The authority for regulating railway locomotive emissions lies with Transport Canada under the Railway Safety Act. Before the adoption of mandatory emission regulations, locomotive emissions were monitored and controlled through several MOUs between the government and the industry:

  • Environment Canada monitored locomotive emissions through information provided under a MOU signed by Environment Canada, the Canadian Council of Ministers of the Environment and the Railway Association of Canada in 1995. The MOU set a cap on annual NOx emissions from railway locomotives operating in Canada of 115,000 tonnes per annum. The MOU expired in 2005.
  • A second MOU was signed between the Railway Association of Canada, Transport Canada and Environment Canada in 2007. The MOU set targets to reduce the intensity of GHG emissions and “encouraged” the reduction of criteria pollutant emissions. The MOU covered the 2006–2010 period.
  • A third MOU was signed between the Railway Association of Canada and Transport Canada in 2013 for the 2011–2015 period. In 2015, the MOU was extended by one year to 2016. This agreement included targets to reduce the intensity of GHG emissions from rail operations, included a commitment to continue to monitor criteria air contaminants, and encouraged Railway Association of Canada members to conform to US EPA locomotive emission standards.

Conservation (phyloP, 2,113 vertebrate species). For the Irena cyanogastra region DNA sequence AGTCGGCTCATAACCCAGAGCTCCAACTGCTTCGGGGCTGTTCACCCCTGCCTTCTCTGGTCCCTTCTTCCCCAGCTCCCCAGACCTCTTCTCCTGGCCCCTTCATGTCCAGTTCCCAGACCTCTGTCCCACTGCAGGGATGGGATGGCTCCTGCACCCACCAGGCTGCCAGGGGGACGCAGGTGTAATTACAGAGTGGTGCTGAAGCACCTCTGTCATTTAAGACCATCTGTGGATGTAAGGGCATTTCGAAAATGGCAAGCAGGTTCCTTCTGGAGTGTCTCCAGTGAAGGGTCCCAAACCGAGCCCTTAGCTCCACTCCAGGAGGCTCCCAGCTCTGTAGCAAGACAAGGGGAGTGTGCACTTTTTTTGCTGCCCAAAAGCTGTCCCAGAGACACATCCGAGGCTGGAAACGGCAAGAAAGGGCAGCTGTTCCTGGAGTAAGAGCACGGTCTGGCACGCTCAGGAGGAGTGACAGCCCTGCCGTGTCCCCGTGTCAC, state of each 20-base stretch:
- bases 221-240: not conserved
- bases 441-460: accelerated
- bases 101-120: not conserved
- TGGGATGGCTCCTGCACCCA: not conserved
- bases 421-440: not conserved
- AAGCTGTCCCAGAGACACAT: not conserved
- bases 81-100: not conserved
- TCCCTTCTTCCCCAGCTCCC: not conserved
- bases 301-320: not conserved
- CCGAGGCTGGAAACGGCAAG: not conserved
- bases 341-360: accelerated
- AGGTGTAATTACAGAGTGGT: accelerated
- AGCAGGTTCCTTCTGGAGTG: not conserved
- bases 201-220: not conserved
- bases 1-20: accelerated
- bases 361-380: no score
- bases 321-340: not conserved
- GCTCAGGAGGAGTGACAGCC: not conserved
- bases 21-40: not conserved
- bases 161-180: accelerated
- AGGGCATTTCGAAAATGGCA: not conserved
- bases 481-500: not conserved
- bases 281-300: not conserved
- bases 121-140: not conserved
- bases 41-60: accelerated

Transport Canada proposed locomotive emission standards in 2016 [3527] and finalized them in 2017 [3726]. The regulations limit emissions of NOx, PM, HC and CO from locomotives operated by railway companies under federal jurisdiction. The emission standards align with the US EPA locomotive emission standards, in terms of both emission limits and effective dates. The Canadian regulations also accept locomotives certified using emission credits under the US EPA averaging, banking and trading (ABT) program.

Stationary Engines

In June 2016, Environment Canada adopted the Multi-Sector Air Pollutant Regulations (MSAPR) for stationary spark-ignition gaseous fuel-fired engines, gaseous fuel-fired non-utility boilers and heaters, and cement kilns [3528]. The regulations limit the amount of NOx emitted from stationary SI natural gas engines used by select industrial facilities, such as engines used for gas compressions or back-up generators. The MSAPR performance standards for new engines are comparable—but not identical—to the US EPA NSPS standards for stationary SI internal combustion engines. There are two compliance phases, starting in 2021 and in 2026.

Emissions from stationary compression-ignition engines are regulated under the 2020 Off-road Compression-Ignition (Mobile and Stationary) and Large Spark-Ignition Engine Emission Regulation [5161]. The emission standards have been effective since June 2021.